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Old 11-09-2004, 09:30 AM   #16
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No, Clinton did not come out of nowhere. He first attracted national attention in 1978 when he was elected Governor of Arkansas at the age of 32. As we all know, he screwed up and got thrown out of office, but came back to get back in in 1982. That attracted more attention, and he became prominent as a governor. I'm not sure I agree with your assessment of Edwards' candidacy, headache. The guy came out of complete obscurity to place second in the Iowa caucuses, ahead of favorite Howard Dean. It's true he only won one primary, but he probably learned a hell of alot during 2004 and will use it as a stepping stone. James Carville, no less, said he has the best stump speech he's ever heard, and this bloke was Bill Clinton's campaign manager. If it hadn't been for the "front-end loaded" primary schedule he might have won the nomination. This strategy was drafted by Terry McAuliffe, and his term as National Chairman of the DNC is about to end. It's rumored that Howard Dean may make a run at the position. Good point about Wesley Clark and lesser political office. Maybe he should run for Congress from Arkansas.
my out of no where comment on clinton was based on the fact that he was by no means the favorite to win the democratic nomination in 92, let alone the white house. he captivated the american audience with his charisma and just exploded. that's what i meant.

i think edwards also needs more polishing before running for the white house, and it's not gonna help that he's completely out of washington now. is north carolina's governor's job up soon? perhaps he should consider a run there first.

clark deffinetly needs some sort of political office just so he can get used to the ins and outs of it before he runs for president... he was probably the best candidate of all the guys who ran for the democratic nomination, but he was so over-matched due to his lack of experience that he never even made a serious dent.



and on to hill hill...

why do people dislike her so? frankly, she's percieved by many to be an absolute phoney... even faker than Kerry was percieved to be. They think she's a carpetbagger who used New York State for her own personal political gain... They think she in a fake marrage that she only stays in for her own personal political gain... They think she's so power hungry that she'll do or say just about anything to get elected... that she's more of a flip flopper than kerry who makes her opinions based on where the polls are. Add in her involvement in the aformentioned scandles... whitewater, vince foster, ron brown, etc. etc. and now you have a candidate that many people despise.

A lot of what I mentioned is simply perception... but the problem is there's enough reality mixed in there to make the perception all the more believable, be it true or not. frankly, as a resident of new york state, i think she's been a horrific senator. i think she IS using us for her own political gain. she cares more about national issues than she does about issues here at "home." and you could say "oh you're just saying that because you're a republican" all you want... and I'm sure some people will say that. but before you say that, let me add that I voted for democrat chuck schumer for senator, and voted for democrat tim bishop for the house.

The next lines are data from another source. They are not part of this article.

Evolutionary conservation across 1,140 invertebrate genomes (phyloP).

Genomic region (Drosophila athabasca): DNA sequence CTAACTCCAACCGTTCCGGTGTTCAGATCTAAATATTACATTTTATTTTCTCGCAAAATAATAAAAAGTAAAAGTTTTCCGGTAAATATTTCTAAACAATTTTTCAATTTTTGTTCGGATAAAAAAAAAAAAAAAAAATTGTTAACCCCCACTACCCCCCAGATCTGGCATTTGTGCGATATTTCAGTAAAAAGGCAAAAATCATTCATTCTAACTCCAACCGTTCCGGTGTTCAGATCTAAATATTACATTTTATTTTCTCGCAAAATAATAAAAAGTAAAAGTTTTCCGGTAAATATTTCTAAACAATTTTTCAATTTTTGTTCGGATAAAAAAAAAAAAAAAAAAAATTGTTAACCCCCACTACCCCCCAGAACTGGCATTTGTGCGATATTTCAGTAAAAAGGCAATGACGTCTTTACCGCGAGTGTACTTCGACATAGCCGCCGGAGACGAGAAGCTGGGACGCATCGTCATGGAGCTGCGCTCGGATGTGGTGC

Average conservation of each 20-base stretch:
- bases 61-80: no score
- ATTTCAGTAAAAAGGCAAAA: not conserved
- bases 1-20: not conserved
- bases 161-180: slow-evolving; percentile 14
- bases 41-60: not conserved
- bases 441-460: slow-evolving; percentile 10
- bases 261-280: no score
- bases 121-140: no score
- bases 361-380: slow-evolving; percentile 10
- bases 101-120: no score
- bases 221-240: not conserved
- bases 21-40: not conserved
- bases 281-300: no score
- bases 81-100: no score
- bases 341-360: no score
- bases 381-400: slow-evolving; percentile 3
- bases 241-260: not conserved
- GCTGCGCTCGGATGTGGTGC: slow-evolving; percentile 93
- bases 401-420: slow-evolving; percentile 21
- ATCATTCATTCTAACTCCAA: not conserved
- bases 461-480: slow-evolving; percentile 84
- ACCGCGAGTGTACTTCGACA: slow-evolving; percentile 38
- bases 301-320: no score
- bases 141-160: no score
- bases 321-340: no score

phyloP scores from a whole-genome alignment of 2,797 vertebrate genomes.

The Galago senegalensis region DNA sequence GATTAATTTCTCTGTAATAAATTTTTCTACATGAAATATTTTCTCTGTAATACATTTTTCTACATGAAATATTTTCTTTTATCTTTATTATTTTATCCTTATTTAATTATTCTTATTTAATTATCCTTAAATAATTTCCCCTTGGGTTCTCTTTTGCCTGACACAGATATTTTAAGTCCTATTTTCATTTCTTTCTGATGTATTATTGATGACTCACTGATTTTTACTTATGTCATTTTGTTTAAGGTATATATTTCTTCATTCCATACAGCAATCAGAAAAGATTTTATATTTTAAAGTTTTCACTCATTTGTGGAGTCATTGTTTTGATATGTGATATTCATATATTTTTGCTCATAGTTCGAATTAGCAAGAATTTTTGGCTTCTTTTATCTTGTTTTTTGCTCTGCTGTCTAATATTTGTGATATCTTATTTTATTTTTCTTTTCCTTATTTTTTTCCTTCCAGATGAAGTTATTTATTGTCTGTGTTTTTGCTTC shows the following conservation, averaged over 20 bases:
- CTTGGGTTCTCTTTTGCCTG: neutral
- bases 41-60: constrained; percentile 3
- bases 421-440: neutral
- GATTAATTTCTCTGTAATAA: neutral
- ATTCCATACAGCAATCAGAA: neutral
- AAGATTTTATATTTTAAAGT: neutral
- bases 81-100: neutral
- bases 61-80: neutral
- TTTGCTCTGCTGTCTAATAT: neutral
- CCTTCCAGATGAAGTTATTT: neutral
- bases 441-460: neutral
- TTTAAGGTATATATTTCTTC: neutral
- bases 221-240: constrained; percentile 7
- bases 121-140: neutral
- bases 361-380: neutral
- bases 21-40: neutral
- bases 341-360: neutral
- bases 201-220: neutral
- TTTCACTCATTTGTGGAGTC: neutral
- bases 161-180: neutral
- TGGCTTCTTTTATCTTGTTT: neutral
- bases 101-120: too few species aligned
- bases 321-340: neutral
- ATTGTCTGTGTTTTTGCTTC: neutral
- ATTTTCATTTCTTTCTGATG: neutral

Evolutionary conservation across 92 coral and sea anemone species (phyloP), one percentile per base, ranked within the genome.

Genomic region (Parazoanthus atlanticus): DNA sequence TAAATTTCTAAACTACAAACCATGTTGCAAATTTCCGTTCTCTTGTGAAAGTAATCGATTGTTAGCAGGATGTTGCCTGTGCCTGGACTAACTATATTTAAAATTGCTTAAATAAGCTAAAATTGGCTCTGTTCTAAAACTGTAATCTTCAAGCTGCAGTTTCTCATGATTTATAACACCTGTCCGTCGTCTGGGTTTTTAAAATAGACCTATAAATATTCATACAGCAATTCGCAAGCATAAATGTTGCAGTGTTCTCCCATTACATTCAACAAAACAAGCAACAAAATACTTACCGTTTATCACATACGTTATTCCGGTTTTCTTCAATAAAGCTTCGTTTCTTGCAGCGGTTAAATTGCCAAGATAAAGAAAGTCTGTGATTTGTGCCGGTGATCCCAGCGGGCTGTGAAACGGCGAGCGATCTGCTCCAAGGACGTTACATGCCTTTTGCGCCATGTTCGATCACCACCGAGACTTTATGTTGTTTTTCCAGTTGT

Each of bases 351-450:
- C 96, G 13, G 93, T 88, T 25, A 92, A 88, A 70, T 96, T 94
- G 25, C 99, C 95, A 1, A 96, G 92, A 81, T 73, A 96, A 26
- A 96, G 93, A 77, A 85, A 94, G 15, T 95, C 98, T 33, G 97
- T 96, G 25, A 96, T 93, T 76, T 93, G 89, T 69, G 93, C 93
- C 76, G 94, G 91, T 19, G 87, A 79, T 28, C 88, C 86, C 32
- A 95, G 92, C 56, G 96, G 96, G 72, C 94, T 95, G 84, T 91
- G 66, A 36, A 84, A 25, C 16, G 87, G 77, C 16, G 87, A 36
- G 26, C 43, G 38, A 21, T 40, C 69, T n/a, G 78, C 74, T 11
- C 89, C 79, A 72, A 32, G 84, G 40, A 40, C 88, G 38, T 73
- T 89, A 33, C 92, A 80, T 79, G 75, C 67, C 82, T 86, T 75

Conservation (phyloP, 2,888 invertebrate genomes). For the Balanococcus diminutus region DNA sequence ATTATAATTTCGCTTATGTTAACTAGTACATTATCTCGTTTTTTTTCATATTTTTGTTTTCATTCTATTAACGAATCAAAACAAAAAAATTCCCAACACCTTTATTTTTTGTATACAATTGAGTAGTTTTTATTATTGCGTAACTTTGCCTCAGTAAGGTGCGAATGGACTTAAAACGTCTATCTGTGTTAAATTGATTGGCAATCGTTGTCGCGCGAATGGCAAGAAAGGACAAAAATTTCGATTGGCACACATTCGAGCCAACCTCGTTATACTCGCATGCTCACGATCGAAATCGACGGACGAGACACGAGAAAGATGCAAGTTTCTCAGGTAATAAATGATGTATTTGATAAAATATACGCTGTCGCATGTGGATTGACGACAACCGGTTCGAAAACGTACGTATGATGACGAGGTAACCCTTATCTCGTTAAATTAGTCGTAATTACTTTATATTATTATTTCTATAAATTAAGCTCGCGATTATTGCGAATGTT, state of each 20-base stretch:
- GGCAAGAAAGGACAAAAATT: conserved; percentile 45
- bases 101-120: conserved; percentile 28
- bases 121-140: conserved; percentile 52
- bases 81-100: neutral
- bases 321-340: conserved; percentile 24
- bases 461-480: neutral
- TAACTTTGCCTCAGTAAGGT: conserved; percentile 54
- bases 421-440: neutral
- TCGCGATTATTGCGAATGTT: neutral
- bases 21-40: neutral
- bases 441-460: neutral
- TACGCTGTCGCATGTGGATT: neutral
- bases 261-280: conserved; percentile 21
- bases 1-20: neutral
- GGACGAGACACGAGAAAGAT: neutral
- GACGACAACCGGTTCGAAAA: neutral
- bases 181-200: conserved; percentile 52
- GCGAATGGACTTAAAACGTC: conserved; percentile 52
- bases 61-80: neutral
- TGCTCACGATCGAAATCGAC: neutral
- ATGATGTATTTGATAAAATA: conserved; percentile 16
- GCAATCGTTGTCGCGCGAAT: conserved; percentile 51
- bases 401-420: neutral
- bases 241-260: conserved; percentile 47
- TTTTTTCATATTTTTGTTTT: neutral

and in 2006 her re-election is by no means a lock... she may be facing off against either governor george pataki or rudy giuliani... both of whom are very popular throughout the state.
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Old 11-09-2004, 09:33 AM   #17
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Hell, I think the Clintons by in large may have contributed to Gore's downfall in 2000, b/c of the controversies surrounding them.

A very thoughtful post, FFM, but I have to quibble with this one little bit, because I think almost the opposite happened. For most of the campaign, Gore chose not to emphasize the Clinton/Gore record for the very reason you put here. I think it was a very costly mistake, because it took away his single most important qualification for the office. I think it left the question of why people should vote for the guy, which he never really provided an answer for.

Just an opinion, and it's worth noting you may be right. But remember that Clinton had very high approval ratings when he left office. I think it's unlikely that people would have supported Clinton despite the scandals yet turned against Gore because of them.
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Old 11-09-2004, 09:36 AM   #18
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I agree. You can't make a viable run for President when you already have a high negativity rating that's not going anywhere. If Hillary does run in 2008, and I actually have my doubts about this, she won't win the nomination. There's too much of a psychological barrier against a female candidate, any female candidate on either side of the aisle. It's been suggested that an African American male will win first. People are looking at Barack Obama. He's great, but he's just started his Senatorial career and he'll need experience before he can run for anything higher. I'm sure he won't do anything as a first term Senator aside from campaigning for the nominee.
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Old 11-09-2004, 09:36 AM   #19
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is north carolina's governor's job up soon? perhaps he should consider a run there first
No. Governor Easley (also a Democrat) was just reelected last week.
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Old 11-09-2004, 09:42 AM   #20
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No. Governor Easley (also a Democrat) was just reelected last week.
well there goes that then
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Old 11-09-2004, 09:56 AM   #21